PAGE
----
The Securities and Exchange Commission today announced July 9 as the date for its staff roundtable to hear the views of investors, other market participants, regulators, and industry experts on the risks of investing in emerging markets, including China.
Over the past decade, U.S. investors, and the U.S. capital markets more generally, have increased exposure to companies with significant operations in emerging markets, including China—the largest emerging market and the world’s second largest economy. Investments in emerging markets, including China, entail significant disclosure, financial reporting and other risks for U.S. investors. Significantly, while the U.S. securities laws and regulations applicable to emerging market companies listed on U.S. exchanges are the same as (or comparable to) the laws and regulations applicable to U.S. public companies, the practical effects often are substantially different, based on the inability of U.S. regulators to inspect for compliance and enforce these rules and regulations.
The roundtable will explore ways to raise investor awareness of these risks and potential additional steps that can be taken to mitigate them. SEC Chairman Jay Clayton previously announced that the staff would hold a roundtable on this topic in a statement released on May 4. The roundtable will be held by remote means, will be open to the public via live webcast, and will be archived for later viewing. Further details on the agenda and participants will be forthcoming and will be posted here along with additional information, including prior statements and actions in this area as well as public views submitted to the staff.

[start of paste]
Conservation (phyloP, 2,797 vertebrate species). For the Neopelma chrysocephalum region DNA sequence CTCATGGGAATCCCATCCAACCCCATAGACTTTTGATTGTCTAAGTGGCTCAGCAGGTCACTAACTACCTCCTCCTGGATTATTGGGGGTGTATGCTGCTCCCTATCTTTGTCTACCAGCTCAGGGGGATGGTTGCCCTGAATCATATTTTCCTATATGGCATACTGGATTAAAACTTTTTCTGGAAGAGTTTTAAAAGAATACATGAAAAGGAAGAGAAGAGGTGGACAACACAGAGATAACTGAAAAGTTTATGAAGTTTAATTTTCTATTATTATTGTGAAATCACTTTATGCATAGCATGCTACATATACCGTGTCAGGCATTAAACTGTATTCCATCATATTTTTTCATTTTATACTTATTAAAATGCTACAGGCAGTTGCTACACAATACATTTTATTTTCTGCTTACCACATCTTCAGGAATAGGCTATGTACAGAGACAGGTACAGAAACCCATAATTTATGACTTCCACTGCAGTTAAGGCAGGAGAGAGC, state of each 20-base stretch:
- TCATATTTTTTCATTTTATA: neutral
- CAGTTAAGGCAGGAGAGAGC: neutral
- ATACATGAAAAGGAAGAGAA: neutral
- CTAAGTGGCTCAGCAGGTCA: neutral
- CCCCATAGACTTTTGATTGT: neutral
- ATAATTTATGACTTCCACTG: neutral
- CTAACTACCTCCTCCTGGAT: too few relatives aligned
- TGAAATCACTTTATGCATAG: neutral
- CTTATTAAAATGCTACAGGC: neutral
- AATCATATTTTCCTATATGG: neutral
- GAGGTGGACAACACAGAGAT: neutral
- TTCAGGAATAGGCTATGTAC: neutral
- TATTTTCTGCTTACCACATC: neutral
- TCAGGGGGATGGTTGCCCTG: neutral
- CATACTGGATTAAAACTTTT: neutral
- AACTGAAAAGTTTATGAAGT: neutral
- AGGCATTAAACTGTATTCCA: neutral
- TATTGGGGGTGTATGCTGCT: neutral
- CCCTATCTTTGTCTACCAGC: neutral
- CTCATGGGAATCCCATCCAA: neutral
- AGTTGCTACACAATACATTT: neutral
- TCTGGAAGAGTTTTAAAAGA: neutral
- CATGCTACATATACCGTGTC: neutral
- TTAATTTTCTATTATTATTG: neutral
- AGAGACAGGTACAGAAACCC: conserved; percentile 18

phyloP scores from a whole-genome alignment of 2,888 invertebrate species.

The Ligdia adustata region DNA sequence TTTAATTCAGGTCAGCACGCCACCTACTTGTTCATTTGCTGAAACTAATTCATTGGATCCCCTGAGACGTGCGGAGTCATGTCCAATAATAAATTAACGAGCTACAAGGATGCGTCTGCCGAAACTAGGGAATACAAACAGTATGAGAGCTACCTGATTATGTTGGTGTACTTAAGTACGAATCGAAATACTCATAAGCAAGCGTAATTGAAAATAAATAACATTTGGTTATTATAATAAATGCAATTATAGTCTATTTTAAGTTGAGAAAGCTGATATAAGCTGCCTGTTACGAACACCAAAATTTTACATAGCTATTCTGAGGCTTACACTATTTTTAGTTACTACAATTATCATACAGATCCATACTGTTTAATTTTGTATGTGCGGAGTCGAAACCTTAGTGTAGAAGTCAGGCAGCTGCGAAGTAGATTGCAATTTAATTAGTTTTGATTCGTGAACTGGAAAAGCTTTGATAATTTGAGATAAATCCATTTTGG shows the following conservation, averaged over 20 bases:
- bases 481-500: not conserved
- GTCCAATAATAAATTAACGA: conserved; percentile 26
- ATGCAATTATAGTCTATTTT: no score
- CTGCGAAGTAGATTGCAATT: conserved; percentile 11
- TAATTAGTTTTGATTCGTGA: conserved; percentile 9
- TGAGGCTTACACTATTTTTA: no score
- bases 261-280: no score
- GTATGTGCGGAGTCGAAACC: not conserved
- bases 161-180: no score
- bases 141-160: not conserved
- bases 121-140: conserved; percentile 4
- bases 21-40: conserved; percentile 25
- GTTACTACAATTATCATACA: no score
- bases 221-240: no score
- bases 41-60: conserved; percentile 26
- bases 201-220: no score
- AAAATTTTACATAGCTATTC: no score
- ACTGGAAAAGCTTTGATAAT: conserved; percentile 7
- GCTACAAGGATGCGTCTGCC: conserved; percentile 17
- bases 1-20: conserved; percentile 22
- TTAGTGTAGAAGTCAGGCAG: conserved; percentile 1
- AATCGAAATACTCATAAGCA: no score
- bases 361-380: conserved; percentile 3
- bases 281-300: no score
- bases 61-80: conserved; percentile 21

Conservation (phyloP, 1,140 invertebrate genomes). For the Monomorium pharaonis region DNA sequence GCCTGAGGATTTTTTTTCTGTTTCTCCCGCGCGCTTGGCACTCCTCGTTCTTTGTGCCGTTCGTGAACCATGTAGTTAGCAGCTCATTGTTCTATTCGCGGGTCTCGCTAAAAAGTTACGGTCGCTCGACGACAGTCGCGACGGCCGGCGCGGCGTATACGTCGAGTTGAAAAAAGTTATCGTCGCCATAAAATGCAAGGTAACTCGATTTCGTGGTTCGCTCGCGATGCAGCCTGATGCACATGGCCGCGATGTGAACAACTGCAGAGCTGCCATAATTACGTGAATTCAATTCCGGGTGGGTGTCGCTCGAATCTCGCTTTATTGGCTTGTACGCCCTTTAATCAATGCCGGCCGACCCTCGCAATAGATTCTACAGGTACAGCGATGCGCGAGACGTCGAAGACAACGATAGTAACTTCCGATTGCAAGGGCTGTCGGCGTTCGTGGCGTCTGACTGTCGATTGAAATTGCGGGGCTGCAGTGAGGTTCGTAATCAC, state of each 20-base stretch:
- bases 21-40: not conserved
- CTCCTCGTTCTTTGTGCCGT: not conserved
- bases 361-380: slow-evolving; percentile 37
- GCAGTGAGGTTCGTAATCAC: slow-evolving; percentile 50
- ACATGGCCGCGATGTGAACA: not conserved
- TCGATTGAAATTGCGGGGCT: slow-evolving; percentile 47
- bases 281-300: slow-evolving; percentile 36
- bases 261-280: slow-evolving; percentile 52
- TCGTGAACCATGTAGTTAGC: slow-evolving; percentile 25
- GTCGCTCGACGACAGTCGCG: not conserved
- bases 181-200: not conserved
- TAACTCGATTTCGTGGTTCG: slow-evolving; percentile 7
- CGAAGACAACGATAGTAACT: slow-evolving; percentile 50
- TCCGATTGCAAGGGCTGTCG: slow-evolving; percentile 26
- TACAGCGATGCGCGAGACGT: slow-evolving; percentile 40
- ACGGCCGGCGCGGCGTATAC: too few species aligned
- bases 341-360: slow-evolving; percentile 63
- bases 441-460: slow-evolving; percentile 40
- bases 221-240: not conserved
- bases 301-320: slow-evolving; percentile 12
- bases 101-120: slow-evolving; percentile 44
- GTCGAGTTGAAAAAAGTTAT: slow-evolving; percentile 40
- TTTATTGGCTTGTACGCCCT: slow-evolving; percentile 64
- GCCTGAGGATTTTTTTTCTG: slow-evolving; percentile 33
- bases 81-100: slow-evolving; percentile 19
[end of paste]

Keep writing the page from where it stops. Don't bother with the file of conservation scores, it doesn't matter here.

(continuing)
Members of the public who wish to provide views on the risks of investing in emerging markets, including China, may submit their views electronically to [email protected] or use the Internet submission form. Comments may be submitted either in advance of or after the roundtable. Information that is submitted will be posted on the SEC’s website. All comments received will be posted without change. Persons submitting comments are cautioned that we do not redact or edit personal identifying information from comment submissions. You should submit only information that you wish to make publicly available.